2 p.m. — Weightlifting — Men’s 170 lb. Finals — Computer
2:30 p.m. — Swimming — Men’s 200m Breaststroke Finals — Computer
For the second time in these Olympics, Kosuke Kitajima (“The Frog King”) is trying to become the first swimmer to win Olympic gold in the same event in three straight Games. He failed in the 100-meter breaststroke, but he’s favored here.
3 p.m. — Fencing — Men’s Épée Finals — Computer
Fencing people keep telling me that the épée is more fun since there are fewer quick strikes and more swordplay. But I still can’t tell what the hell is going on. And épée was responsible for that strange scene at the end of the women’s semifinal, when the German fencer managed to take four attempts at the winning point with a second left on the clock, finally succeeding after it appeared time had run out. That led to the goofiest, Olympic-est rule yet: While the South Korean coach filed his protest, the poor fencer had to sit on the stage, since leaving it would be an official indication that she accepted the result. Of course, the formal protest took about an hour to process, and she had to sit there the whole time, all alone on a lit stage, crying her eyes out in front of everyone. We are a brutal kind.
3 p.m. — Volleyball — Women, U.S. vs. China — NBC
Head coach Hugh McCutcheon, who looks like a young Mickey from Rocky as he patrols the sidelines listening to his earpiece, is now the women’s coach after leading the men to gold in 2008. He’s the best, as is Destinee Hooker, the gloriously tall, spiking wunderkind who looks all but unstoppable. Also, I’ve been told to lay off China in these guides, so I will just say as politely as possible that I hope our girls win this match.
3:09 p.m. — Swimming — Women’s 200-meter Butterfly Finals — Computer
America’s Kathleen Hersey shocked everyone by throwing down the fastest semifinal time, and though nobody expected her to contend for a medal, she’s now officially in the mix.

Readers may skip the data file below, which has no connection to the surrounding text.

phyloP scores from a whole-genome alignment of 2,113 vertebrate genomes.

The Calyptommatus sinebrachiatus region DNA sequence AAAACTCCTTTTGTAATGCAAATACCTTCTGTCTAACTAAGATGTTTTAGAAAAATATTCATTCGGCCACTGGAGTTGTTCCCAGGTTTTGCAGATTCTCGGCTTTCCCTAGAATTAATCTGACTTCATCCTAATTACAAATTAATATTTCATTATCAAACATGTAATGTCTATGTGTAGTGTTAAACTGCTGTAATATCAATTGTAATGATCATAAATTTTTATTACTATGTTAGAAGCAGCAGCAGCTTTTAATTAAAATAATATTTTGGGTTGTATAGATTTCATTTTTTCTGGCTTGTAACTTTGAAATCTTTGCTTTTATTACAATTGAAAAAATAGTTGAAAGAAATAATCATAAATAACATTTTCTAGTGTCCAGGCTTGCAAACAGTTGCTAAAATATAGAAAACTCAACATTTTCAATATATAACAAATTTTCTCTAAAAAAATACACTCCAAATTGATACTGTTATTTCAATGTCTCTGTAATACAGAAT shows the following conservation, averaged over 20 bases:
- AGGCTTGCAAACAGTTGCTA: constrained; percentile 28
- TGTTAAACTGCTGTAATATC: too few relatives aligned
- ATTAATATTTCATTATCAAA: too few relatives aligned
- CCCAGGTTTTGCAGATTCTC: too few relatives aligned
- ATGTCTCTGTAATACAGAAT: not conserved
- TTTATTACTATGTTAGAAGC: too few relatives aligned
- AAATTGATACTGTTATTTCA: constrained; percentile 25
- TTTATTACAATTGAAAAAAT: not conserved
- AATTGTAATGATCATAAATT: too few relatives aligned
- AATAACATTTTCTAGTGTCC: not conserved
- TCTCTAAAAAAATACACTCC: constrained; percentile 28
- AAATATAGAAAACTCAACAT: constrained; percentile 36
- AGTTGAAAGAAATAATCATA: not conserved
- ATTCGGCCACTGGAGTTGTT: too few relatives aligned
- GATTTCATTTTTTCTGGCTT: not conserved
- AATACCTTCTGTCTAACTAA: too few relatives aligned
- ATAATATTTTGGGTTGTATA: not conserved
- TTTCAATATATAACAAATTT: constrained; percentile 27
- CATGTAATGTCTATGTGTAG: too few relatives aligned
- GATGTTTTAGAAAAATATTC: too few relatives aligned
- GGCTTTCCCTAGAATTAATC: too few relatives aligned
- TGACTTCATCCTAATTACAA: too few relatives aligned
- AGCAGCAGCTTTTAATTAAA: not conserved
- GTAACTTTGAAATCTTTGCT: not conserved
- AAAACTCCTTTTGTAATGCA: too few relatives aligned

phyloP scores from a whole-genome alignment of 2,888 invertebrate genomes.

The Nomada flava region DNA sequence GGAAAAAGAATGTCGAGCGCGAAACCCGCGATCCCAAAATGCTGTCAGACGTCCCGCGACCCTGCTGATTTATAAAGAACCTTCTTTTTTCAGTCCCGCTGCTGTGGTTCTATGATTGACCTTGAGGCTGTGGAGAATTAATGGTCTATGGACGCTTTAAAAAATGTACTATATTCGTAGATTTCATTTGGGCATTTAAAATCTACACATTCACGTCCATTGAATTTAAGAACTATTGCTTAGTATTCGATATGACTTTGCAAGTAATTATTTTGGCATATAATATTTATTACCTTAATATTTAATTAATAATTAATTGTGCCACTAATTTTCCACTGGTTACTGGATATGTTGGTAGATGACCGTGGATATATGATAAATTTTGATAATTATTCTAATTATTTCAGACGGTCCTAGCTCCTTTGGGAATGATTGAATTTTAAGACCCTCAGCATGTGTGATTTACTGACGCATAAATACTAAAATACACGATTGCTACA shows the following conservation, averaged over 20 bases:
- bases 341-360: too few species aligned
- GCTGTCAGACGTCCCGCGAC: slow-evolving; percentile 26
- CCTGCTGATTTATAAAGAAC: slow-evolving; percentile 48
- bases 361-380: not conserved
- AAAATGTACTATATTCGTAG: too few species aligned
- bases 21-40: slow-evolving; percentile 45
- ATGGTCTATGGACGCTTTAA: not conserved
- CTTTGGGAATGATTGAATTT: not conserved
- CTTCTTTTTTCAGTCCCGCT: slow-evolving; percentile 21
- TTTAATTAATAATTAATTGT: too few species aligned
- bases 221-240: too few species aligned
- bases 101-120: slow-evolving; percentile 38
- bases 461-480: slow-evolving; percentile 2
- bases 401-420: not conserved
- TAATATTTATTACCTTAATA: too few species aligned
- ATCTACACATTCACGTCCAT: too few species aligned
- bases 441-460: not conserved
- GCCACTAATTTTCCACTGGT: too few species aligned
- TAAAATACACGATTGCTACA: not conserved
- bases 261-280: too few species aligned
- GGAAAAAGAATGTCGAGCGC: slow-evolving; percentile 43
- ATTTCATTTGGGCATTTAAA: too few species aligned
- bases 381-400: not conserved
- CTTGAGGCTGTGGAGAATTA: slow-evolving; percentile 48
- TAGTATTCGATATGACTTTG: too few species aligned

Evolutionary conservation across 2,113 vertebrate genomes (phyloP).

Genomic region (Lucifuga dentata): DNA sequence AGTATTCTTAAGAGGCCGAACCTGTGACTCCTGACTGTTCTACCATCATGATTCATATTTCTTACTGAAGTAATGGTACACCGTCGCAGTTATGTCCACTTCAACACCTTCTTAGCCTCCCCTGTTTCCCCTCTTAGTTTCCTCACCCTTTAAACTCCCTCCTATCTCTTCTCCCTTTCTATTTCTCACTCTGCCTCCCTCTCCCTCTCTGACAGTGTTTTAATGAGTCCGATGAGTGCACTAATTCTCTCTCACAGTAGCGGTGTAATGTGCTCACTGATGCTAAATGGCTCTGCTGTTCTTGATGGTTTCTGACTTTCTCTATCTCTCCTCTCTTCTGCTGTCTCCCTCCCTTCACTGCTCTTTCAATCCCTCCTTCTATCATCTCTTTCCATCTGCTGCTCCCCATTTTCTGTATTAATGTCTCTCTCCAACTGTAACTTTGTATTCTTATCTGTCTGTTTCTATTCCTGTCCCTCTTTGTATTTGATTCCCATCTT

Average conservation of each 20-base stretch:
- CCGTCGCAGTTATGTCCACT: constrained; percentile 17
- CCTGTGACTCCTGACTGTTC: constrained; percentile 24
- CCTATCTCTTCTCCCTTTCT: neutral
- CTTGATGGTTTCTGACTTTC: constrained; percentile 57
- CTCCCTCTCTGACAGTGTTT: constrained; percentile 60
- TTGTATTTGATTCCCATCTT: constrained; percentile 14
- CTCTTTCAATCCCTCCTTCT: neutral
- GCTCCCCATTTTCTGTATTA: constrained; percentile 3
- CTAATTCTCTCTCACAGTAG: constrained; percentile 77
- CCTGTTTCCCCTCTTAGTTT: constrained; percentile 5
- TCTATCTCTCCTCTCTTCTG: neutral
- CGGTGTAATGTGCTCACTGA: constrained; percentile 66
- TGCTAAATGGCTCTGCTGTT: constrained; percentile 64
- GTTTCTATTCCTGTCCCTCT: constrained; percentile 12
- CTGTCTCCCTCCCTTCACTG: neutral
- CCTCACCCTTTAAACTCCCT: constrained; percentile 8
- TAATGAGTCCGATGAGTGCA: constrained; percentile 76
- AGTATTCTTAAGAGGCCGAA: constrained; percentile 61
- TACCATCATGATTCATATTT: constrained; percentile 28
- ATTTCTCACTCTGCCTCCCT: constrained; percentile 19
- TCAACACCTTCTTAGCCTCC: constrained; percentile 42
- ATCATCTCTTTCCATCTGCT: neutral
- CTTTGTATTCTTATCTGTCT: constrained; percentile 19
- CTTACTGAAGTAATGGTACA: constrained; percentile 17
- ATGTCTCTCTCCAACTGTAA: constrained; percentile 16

3:16 p.m. — Swimming — Men’s 100-meter Freestyle Finals — Computer
Nathan Adrian is America’s best hope, but I’m not betting against Yannick Agnel, who keeps blazing his way to glory and beating Americans (and by Americans, I mean Ryan Lochte) in the process.
3:30 p.m. — Fencing — Women’s Sabre Finals — MSNBC
The sabre is a cavalry sword, designed to inflict damage from the sides in order to strike down ground troops and swipe other horsemen in battle? That’s why a hit from the edge of the sword counts in sabre fencing. The foil is the aristocratic sword, used in training noblemen, and the épée was the dueling sword of the people, descended from a rapier, and as such a hit on any part of the body is considered valid. Thanks to Sharon Sullivan for the history lesson.
3:59 p.m. — Swimming — Women’s 4×200 Freestyle Finals — Computer
The great Missy Franklin could get another gold as part of a team that includes Allison Schmitt and Dana Vollmer. Australia and China are the big obstacles.
5:15 p.m. — Basketball — Women, U.S. vs. Turkey — NBC Sports Network
It’s all about padding the patriot credentials here, gang. Because let’s be honest: This is maybe — MAYBE — a sport you want to watch in the gold-medal round. Aside from that, serious boredom alert.
6 p.m. — Beach Volleyball — Women, Misty May-Treanor/Kerri Walsh vs. Austria — Computer
The best way to end the day. Have I said Misty May-Treanor is my hero? If not, Misty May-Treanor is my hero. She’s a legend. After coming back from a deficit in the second round, she and Walsh still haven’t dropped a set in their Olympic careers as they prepare for their last match of the group stages.
Skip dinner, go right to bed. Wednesday brings the earliest wake-up time yet, with the men’s sculls fighting for gold at 4:50 am.